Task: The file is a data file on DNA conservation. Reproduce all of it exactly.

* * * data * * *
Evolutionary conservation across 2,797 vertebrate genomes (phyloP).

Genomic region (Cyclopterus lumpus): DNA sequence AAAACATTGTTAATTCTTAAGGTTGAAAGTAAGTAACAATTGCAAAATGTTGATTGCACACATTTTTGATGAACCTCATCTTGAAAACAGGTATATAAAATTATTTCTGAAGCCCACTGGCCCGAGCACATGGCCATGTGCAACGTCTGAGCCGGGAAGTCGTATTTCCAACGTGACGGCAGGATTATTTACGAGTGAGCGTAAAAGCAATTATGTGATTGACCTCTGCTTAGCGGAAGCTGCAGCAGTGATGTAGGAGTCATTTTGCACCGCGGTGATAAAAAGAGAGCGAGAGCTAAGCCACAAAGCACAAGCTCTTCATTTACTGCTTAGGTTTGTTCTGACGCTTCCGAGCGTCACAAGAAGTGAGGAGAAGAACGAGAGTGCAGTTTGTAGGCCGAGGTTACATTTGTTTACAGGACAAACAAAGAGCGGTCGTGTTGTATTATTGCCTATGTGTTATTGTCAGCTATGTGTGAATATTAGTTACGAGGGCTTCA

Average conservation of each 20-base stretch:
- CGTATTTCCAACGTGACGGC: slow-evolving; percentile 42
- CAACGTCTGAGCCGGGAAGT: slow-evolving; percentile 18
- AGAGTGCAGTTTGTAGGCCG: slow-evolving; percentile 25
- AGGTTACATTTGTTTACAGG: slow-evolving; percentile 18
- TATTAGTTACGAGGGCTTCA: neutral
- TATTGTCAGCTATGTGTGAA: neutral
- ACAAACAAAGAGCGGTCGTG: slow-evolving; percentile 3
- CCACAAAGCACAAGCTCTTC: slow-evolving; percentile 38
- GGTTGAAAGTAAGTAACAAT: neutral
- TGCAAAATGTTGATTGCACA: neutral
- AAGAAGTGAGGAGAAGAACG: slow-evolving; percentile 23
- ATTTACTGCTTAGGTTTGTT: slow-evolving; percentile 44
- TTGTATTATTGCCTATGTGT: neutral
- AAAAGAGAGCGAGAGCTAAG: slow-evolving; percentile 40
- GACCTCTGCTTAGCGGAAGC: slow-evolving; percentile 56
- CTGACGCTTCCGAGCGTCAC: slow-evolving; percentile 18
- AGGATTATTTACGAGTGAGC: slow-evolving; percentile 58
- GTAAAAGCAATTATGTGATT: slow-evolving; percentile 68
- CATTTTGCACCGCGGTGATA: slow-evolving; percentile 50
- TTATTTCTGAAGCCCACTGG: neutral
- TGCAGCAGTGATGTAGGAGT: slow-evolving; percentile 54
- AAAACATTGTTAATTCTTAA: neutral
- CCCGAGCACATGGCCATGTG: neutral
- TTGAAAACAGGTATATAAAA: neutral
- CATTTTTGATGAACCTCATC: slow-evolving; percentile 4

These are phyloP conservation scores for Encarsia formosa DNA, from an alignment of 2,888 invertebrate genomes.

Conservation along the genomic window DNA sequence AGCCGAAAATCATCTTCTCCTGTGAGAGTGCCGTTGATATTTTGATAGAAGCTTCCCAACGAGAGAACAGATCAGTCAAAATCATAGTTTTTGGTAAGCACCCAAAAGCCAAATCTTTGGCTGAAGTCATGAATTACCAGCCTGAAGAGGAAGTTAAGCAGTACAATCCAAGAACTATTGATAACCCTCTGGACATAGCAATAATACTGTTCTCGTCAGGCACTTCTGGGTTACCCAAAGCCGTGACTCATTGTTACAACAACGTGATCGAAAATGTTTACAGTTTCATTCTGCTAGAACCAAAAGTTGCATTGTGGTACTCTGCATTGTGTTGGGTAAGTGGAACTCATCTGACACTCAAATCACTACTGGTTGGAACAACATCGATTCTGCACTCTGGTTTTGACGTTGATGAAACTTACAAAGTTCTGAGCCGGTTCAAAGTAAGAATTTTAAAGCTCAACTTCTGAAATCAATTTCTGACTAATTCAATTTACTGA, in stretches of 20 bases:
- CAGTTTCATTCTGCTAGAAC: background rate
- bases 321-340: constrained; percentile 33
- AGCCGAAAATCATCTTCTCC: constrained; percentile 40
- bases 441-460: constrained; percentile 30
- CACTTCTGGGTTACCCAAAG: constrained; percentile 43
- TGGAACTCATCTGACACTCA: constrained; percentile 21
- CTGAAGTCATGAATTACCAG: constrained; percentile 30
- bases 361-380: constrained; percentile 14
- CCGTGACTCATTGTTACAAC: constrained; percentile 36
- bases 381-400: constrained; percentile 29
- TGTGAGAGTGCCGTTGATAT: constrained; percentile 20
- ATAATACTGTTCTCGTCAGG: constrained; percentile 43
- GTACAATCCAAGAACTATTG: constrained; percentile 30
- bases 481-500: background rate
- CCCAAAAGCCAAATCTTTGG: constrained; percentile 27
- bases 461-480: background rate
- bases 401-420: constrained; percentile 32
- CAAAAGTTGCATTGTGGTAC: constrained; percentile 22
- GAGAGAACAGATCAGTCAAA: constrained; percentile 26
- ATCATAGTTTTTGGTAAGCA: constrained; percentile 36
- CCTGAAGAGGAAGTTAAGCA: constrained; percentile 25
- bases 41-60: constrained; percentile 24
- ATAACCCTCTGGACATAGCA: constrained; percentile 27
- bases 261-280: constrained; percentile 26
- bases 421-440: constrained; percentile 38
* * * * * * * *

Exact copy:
Evolutionary conservation across 2,797 vertebrate genomes (phyloP).

Genomic region (Cyclopterus lumpus): DNA sequence AAAACATTGTTAATTCTTAAGGTTGAAAGTAAGTAACAATTGCAAAATGTTGATTGCACACATTTTTGATGAACCTCATCTTGAAAACAGGTATATAAAATTATTTCTGAAGCCCACTGGCCCGAGCACATGGCCATGTGCAACGTCTGAGCCGGGAAGTCGTATTTCCAACGTGACGGCAGGATTATTTACGAGTGAGCGTAAAAGCAATTATGTGATTGACCTCTGCTTAGCGGAAGCTGCAGCAGTGATGTAGGAGTCATTTTGCACCGCGGTGATAAAAAGAGAGCGAGAGCTAAGCCACAAAGCACAAGCTCTTCATTTACTGCTTAGGTTTGTTCTGACGCTTCCGAGCGTCACAAGAAGTGAGGAGAAGAACGAGAGTGCAGTTTGTAGGCCGAGGTTACATTTGTTTACAGGACAAACAAAGAGCGGTCGTGTTGTATTATTGCCTATGTGTTATTGTCAGCTATGTGTGAATATTAGTTACGAGGGCTTCA

Average conservation of each 20-base stretch:
- CGTATTTCCAACGTGACGGC: slow-evolving; percentile 42
- CAACGTCTGAGCCGGGAAGT: slow-evolving; percentile 18
- AGAGTGCAGTTTGTAGGCCG: slow-evolving; percentile 25
- AGGTTACATTTGTTTACAGG: slow-evolving; percentile 18
- TATTAGTTACGAGGGCTTCA: neutral
- TATTGTCAGCTATGTGTGAA: neutral
- ACAAACAAAGAGCGGTCGTG: slow-evolving; percentile 3
- CCACAAAGCACAAGCTCTTC: slow-evolving; percentile 38
- GGTTGAAAGTAAGTAACAAT: neutral
- TGCAAAATGTTGATTGCACA: neutral
- AAGAAGTGAGGAGAAGAACG: slow-evolving; percentile 23
- ATTTACTGCTTAGGTTTGTT: slow-evolving; percentile 44
- TTGTATTATTGCCTATGTGT: neutral
- AAAAGAGAGCGAGAGCTAAG: slow-evolving; percentile 40
- GACCTCTGCTTAGCGGAAGC: slow-evolving; percentile 56
- CTGACGCTTCCGAGCGTCAC: slow-evolving; percentile 18
- AGGATTATTTACGAGTGAGC: slow-evolving; percentile 58
- GTAAAAGCAATTATGTGATT: slow-evolving; percentile 68
- CATTTTGCACCGCGGTGATA: slow-evolving; percentile 50
- TTATTTCTGAAGCCCACTGG: neutral
- TGCAGCAGTGATGTAGGAGT: slow-evolving; percentile 54
- AAAACATTGTTAATTCTTAA: neutral
- CCCGAGCACATGGCCATGTG: neutral
- TTGAAAACAGGTATATAAAA: neutral
- CATTTTTGATGAACCTCATC: slow-evolving; percentile 4

These are phyloP conservation scores for Encarsia formosa DNA, from an alignment of 2,888 invertebrate genomes.

Conservation along the genomic window DNA sequence AGCCGAAAATCATCTTCTCCTGTGAGAGTGCCGTTGATATTTTGATAGAAGCTTCCCAACGAGAGAACAGATCAGTCAAAATCATAGTTTTTGGTAAGCACCCAAAAGCCAAATCTTTGGCTGAAGTCATGAATTACCAGCCTGAAGAGGAAGTTAAGCAGTACAATCCAAGAACTATTGATAACCCTCTGGACATAGCAATAATACTGTTCTCGTCAGGCACTTCTGGGTTACCCAAAGCCGTGACTCATTGTTACAACAACGTGATCGAAAATGTTTACAGTTTCATTCTGCTAGAACCAAAAGTTGCATTGTGGTACTCTGCATTGTGTTGGGTAAGTGGAACTCATCTGACACTCAAATCACTACTGGTTGGAACAACATCGATTCTGCACTCTGGTTTTGACGTTGATGAAACTTACAAAGTTCTGAGCCGGTTCAAAGTAAGAATTTTAAAGCTCAACTTCTGAAATCAATTTCTGACTAATTCAATTTACTGA, in stretches of 20 bases:
- CAGTTTCATTCTGCTAGAAC: background rate
- bases 321-340: constrained; percentile 33
- AGCCGAAAATCATCTTCTCC: constrained; percentile 40
- bases 441-460: constrained; percentile 30
- CACTTCTGGGTTACCCAAAG: constrained; percentile 43
- TGGAACTCATCTGACACTCA: constrained; percentile 21
- CTGAAGTCATGAATTACCAG: constrained; percentile 30
- bases 361-380: constrained; percentile 14
- CCGTGACTCATTGTTACAAC: constrained; percentile 36
- bases 381-400: constrained; percentile 29
- TGTGAGAGTGCCGTTGATAT: constrained; percentile 20
- ATAATACTGTTCTCGTCAGG: constrained; percentile 43
- GTACAATCCAAGAACTATTG: constrained; percentile 30
- bases 481-500: background rate
- CCCAAAAGCCAAATCTTTGG: constrained; percentile 27
- bases 461-480: background rate
- bases 401-420: constrained; percentile 32
- CAAAAGTTGCATTGTGGTAC: constrained; percentile 22
- GAGAGAACAGATCAGTCAAA: constrained; percentile 26
- ATCATAGTTTTTGGTAAGCA: constrained; percentile 36
- CCTGAAGAGGAAGTTAAGCA: constrained; percentile 25
- bases 41-60: constrained; percentile 24
- ATAACCCTCTGGACATAGCA: constrained; percentile 27
- bases 261-280: constrained; percentile 26
- bases 421-440: constrained; percentile 38